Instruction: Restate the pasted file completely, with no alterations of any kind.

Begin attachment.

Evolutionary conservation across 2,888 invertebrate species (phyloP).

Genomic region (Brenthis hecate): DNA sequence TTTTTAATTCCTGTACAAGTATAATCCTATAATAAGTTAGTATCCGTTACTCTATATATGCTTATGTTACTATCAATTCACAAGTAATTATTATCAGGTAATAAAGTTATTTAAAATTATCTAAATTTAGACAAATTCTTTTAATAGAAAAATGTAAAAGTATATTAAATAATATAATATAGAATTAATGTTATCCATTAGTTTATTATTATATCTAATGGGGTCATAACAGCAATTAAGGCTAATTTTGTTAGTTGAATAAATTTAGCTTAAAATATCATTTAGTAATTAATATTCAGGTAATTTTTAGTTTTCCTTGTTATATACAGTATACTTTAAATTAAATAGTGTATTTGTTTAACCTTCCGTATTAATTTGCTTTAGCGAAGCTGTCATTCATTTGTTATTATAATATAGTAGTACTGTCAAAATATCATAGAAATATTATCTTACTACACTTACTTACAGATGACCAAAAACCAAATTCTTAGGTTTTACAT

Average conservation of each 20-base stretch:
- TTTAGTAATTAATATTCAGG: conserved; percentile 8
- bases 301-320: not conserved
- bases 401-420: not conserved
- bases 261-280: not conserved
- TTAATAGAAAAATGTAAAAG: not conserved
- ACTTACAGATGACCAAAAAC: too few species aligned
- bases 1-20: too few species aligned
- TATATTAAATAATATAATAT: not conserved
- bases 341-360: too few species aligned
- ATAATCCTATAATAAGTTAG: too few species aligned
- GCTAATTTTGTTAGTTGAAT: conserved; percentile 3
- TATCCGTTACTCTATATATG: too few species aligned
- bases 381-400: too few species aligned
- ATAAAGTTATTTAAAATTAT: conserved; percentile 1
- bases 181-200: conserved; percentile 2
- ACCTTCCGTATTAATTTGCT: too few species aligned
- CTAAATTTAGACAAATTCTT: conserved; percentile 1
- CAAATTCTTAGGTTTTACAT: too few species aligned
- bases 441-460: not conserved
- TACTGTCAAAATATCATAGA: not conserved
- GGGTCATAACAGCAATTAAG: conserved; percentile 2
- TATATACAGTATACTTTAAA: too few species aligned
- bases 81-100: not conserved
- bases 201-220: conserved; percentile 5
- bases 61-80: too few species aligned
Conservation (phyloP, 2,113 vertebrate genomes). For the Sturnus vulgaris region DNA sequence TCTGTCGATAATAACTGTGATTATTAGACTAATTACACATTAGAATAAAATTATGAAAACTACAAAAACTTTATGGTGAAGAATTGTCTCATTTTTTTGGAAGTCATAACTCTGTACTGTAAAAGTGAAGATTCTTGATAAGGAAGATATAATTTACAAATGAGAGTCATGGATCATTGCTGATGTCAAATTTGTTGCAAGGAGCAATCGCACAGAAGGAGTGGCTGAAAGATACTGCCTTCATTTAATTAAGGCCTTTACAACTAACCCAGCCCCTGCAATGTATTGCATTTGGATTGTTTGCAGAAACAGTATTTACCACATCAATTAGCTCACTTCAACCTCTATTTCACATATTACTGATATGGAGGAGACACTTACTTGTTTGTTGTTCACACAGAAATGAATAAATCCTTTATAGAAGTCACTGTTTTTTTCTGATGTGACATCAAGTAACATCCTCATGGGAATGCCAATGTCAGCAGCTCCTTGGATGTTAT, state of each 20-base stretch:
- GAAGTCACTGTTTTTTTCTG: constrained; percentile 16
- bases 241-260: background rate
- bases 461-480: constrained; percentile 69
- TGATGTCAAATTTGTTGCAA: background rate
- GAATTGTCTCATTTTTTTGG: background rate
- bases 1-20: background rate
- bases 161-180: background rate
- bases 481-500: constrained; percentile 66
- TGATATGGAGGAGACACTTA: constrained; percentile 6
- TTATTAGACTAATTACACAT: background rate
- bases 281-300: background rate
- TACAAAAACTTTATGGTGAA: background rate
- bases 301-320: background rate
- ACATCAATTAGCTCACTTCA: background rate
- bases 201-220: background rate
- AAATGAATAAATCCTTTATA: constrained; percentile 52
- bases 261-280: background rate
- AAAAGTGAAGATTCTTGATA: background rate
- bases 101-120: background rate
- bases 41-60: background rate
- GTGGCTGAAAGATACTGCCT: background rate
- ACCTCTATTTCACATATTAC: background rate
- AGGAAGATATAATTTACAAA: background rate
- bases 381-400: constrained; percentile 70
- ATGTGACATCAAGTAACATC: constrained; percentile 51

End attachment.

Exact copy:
Evolutionary conservation across 2,888 invertebrate species (phyloP).

Genomic region (Brenthis hecate): DNA sequence TTTTTAATTCCTGTACAAGTATAATCCTATAATAAGTTAGTATCCGTTACTCTATATATGCTTATGTTACTATCAATTCACAAGTAATTATTATCAGGTAATAAAGTTATTTAAAATTATCTAAATTTAGACAAATTCTTTTAATAGAAAAATGTAAAAGTATATTAAATAATATAATATAGAATTAATGTTATCCATTAGTTTATTATTATATCTAATGGGGTCATAACAGCAATTAAGGCTAATTTTGTTAGTTGAATAAATTTAGCTTAAAATATCATTTAGTAATTAATATTCAGGTAATTTTTAGTTTTCCTTGTTATATACAGTATACTTTAAATTAAATAGTGTATTTGTTTAACCTTCCGTATTAATTTGCTTTAGCGAAGCTGTCATTCATTTGTTATTATAATATAGTAGTACTGTCAAAATATCATAGAAATATTATCTTACTACACTTACTTACAGATGACCAAAAACCAAATTCTTAGGTTTTACAT

Average conservation of each 20-base stretch:
- TTTAGTAATTAATATTCAGG: conserved; percentile 8
- bases 301-320: not conserved
- bases 401-420: not conserved
- bases 261-280: not conserved
- TTAATAGAAAAATGTAAAAG: not conserved
- ACTTACAGATGACCAAAAAC: too few species aligned
- bases 1-20: too few species aligned
- TATATTAAATAATATAATAT: not conserved
- bases 341-360: too few species aligned
- ATAATCCTATAATAAGTTAG: too few species aligned
- GCTAATTTTGTTAGTTGAAT: conserved; percentile 3
- TATCCGTTACTCTATATATG: too few species aligned
- bases 381-400: too few species aligned
- ATAAAGTTATTTAAAATTAT: conserved; percentile 1
- bases 181-200: conserved; percentile 2
- ACCTTCCGTATTAATTTGCT: too few species aligned
- CTAAATTTAGACAAATTCTT: conserved; percentile 1
- CAAATTCTTAGGTTTTACAT: too few species aligned
- bases 441-460: not conserved
- TACTGTCAAAATATCATAGA: not conserved
- GGGTCATAACAGCAATTAAG: conserved; percentile 2
- TATATACAGTATACTTTAAA: too few species aligned
- bases 81-100: not conserved
- bases 201-220: conserved; percentile 5
- bases 61-80: too few species aligned
Conservation (phyloP, 2,113 vertebrate genomes). For the Sturnus vulgaris region DNA sequence TCTGTCGATAATAACTGTGATTATTAGACTAATTACACATTAGAATAAAATTATGAAAACTACAAAAACTTTATGGTGAAGAATTGTCTCATTTTTTTGGAAGTCATAACTCTGTACTGTAAAAGTGAAGATTCTTGATAAGGAAGATATAATTTACAAATGAGAGTCATGGATCATTGCTGATGTCAAATTTGTTGCAAGGAGCAATCGCACAGAAGGAGTGGCTGAAAGATACTGCCTTCATTTAATTAAGGCCTTTACAACTAACCCAGCCCCTGCAATGTATTGCATTTGGATTGTTTGCAGAAACAGTATTTACCACATCAATTAGCTCACTTCAACCTCTATTTCACATATTACTGATATGGAGGAGACACTTACTTGTTTGTTGTTCACACAGAAATGAATAAATCCTTTATAGAAGTCACTGTTTTTTTCTGATGTGACATCAAGTAACATCCTCATGGGAATGCCAATGTCAGCAGCTCCTTGGATGTTAT, state of each 20-base stretch:
- GAAGTCACTGTTTTTTTCTG: constrained; percentile 16
- bases 241-260: background rate
- bases 461-480: constrained; percentile 69
- TGATGTCAAATTTGTTGCAA: background rate
- GAATTGTCTCATTTTTTTGG: background rate
- bases 1-20: background rate
- bases 161-180: background rate
- bases 481-500: constrained; percentile 66
- TGATATGGAGGAGACACTTA: constrained; percentile 6
- TTATTAGACTAATTACACAT: background rate
- bases 281-300: background rate
- TACAAAAACTTTATGGTGAA: background rate
- bases 301-320: background rate
- ACATCAATTAGCTCACTTCA: background rate
- bases 201-220: background rate
- AAATGAATAAATCCTTTATA: constrained; percentile 52
- bases 261-280: background rate
- AAAAGTGAAGATTCTTGATA: background rate
- bases 101-120: background rate
- bases 41-60: background rate
- GTGGCTGAAAGATACTGCCT: background rate
- ACCTCTATTTCACATATTAC: background rate
- AGGAAGATATAATTTACAAA: background rate
- bases 381-400: constrained; percentile 70
- ATGTGACATCAAGTAACATC: constrained; percentile 51